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  • Property prices stabilise further as November declines shrink

Property prices stabilise further as November declines shrink

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November brought another month of easing property price declines across Australia, suggesting a more moderate market ahead. 

CoreLogic's latest report showed the smallest nationwide monthly dip since June as interest rate-related fear subsides, paving the way for a comparatively stable year ahead. 

It all hinges on when rates peak, though. So what's in store for 2023?

National property prices: November 2022

Houses $769,220 Monthly change: -1.2%

Units $597,158 Monthly change: -0.6%

The median Australian home dropped in value by -1.0 per cent in November, representing the mildest decline in nearly six months. 

Once again, it was a mixed bag of results across the capital cities.

MarketMonthQuarterAnnualMedian Value
Combined capitals-1.1%-3.5%-5.2%$778,368
Combined regional-0.9%-3.6%3.3%$578,506

Both Sydney and Melbourne remained unchanged from October's figures, with median prices correcting -1.3 and -0.8 per cent respectively. 

By comparison, peak rates of decline saw Sydney values drop -2.3 per cent in August and Melbourne losing -1.5 per cent in July, so the latest numbers have softened considerably.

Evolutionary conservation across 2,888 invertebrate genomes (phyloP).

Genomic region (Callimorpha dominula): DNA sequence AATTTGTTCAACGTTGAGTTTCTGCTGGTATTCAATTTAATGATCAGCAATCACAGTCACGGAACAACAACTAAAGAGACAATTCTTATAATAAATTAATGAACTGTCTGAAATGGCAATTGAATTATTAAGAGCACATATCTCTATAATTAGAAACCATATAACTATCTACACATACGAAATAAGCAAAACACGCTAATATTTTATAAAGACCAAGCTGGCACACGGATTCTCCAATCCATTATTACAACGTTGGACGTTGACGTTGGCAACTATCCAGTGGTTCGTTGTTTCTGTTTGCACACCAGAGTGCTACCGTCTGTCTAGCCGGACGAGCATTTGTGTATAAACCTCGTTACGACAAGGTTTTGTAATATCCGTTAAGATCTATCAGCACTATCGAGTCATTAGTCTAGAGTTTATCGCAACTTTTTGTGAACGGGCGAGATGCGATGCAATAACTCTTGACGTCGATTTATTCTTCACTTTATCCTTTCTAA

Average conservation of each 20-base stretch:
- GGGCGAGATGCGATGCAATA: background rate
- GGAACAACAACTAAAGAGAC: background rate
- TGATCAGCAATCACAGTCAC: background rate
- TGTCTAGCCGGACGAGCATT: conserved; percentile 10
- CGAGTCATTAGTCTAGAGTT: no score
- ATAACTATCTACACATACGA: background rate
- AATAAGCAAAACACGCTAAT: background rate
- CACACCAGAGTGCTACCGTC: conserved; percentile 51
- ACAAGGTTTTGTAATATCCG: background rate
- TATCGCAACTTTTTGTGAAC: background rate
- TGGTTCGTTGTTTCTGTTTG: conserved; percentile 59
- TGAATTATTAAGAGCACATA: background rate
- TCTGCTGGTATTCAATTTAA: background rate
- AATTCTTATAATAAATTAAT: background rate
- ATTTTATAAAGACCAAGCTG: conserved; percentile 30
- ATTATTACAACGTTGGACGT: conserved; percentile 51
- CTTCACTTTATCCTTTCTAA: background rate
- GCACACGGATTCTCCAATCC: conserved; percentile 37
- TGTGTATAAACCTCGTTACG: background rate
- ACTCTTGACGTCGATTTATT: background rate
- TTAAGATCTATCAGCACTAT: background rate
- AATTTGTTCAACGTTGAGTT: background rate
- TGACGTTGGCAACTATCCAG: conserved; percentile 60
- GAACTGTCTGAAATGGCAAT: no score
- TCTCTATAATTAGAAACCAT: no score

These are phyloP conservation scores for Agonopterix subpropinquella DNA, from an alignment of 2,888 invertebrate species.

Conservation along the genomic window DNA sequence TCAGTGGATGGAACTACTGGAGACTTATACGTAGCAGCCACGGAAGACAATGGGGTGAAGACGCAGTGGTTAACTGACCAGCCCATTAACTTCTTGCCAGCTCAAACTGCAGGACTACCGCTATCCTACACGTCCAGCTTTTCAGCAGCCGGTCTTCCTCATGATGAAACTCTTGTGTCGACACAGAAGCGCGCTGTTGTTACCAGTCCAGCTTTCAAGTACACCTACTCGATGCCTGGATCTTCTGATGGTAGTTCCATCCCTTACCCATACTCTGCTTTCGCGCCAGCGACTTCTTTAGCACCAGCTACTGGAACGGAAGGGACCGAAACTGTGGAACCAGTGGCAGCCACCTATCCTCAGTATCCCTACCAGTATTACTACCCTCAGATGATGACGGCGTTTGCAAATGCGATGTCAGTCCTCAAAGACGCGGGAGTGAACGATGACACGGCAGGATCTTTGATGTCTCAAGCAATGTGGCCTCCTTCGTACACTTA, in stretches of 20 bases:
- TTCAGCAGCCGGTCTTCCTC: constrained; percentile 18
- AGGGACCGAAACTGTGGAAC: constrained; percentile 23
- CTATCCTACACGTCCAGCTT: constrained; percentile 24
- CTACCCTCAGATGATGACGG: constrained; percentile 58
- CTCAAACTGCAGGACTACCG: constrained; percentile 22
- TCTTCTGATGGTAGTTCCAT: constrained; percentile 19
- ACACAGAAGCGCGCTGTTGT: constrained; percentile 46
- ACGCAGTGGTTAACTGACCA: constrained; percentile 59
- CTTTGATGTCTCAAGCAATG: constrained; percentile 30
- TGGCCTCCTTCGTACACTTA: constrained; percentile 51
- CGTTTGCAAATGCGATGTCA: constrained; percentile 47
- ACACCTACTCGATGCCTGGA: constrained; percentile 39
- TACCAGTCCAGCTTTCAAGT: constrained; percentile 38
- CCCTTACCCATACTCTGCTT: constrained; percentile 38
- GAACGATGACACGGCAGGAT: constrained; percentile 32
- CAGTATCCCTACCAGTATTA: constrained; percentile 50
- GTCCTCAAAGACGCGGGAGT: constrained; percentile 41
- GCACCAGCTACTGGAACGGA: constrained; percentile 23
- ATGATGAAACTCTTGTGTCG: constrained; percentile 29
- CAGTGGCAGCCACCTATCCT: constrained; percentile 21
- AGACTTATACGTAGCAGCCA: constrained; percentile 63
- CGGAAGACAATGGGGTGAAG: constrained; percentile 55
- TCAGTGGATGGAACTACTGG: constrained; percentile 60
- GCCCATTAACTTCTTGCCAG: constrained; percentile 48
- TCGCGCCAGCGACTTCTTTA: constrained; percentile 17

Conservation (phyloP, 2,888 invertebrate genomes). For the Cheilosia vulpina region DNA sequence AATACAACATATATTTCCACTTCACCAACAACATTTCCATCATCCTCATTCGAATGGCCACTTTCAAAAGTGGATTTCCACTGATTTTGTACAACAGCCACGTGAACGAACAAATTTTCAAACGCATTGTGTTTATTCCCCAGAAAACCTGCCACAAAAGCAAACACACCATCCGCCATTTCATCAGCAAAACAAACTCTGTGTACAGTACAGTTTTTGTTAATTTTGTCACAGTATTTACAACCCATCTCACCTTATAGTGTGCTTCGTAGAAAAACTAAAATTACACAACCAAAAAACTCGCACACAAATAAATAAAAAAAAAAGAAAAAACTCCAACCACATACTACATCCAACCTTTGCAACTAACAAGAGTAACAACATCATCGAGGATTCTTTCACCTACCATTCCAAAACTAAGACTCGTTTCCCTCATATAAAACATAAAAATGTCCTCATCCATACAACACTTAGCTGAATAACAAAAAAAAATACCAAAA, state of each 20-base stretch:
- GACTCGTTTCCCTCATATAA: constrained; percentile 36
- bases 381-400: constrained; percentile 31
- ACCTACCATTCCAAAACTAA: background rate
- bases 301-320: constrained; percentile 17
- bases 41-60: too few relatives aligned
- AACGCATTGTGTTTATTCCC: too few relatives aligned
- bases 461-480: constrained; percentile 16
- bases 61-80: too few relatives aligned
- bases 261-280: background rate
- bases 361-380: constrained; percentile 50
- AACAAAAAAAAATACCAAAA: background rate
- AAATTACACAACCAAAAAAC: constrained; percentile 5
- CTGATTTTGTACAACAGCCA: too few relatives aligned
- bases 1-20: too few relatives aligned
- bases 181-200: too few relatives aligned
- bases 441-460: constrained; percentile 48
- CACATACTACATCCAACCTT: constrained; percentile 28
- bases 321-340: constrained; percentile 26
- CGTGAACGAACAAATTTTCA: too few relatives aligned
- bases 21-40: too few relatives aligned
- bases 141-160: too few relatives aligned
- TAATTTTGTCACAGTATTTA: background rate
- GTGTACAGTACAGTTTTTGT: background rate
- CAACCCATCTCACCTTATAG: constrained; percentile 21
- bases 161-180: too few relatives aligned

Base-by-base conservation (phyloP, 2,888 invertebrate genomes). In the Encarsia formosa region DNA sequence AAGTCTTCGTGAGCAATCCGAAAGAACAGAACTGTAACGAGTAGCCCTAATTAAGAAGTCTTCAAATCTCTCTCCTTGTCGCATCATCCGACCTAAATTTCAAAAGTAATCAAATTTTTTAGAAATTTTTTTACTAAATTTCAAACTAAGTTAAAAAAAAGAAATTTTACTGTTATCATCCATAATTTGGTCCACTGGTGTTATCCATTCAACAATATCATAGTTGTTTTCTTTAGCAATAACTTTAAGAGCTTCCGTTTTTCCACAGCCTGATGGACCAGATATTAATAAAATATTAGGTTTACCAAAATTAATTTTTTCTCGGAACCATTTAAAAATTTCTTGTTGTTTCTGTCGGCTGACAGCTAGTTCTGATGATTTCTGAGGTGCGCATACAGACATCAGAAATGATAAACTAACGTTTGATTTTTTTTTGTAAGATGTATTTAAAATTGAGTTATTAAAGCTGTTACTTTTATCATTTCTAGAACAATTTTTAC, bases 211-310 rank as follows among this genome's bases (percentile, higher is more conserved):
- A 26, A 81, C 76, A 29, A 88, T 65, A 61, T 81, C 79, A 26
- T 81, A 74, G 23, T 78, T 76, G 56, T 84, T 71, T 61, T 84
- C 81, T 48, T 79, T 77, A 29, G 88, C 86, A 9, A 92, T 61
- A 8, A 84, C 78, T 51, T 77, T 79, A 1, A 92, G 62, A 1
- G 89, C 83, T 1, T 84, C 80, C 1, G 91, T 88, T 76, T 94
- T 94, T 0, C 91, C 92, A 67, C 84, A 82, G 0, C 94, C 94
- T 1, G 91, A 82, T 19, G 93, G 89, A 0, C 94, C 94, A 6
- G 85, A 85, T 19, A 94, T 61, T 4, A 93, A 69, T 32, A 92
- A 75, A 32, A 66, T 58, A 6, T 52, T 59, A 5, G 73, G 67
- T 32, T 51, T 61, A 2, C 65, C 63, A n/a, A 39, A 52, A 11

Brisbane, which delayed its downturn by a number of months, recorded another -2.0 per cent reduction, while Adelaide continued to hold strong with a relatively minor -0.3 per cent dip. 

Perth and Darwin prices held more or less flat for another month. Hobart and Canberra, meanwhile, went into the red by -2.0 and -1.2 per cent respectively.

Overall, units continue to outperform houses. Australian unit prices are falling at around half the speed of houses — -0.6 per cent compared to -1.2 per cent in November — as buyers look to more affordable segments of the market. 

While the capitals remained on a steady course, the rate of price declines in the resilient regions shrunk in November, dropping by -0.9 per cent compared to -1.4 per cent in October. 

"Potentially we are seeing the initial uncertainty around buying in a higher interest rate environment wearing off," CoreLogic's research director Tim Lawless said. 

While the market is stabilising, he added that "it’s fair to say housing risk remains skewed to the downside while interest rates are still rising and household balance sheets become more thinly stretched."

'Persistently low' listings are helping to contain price declines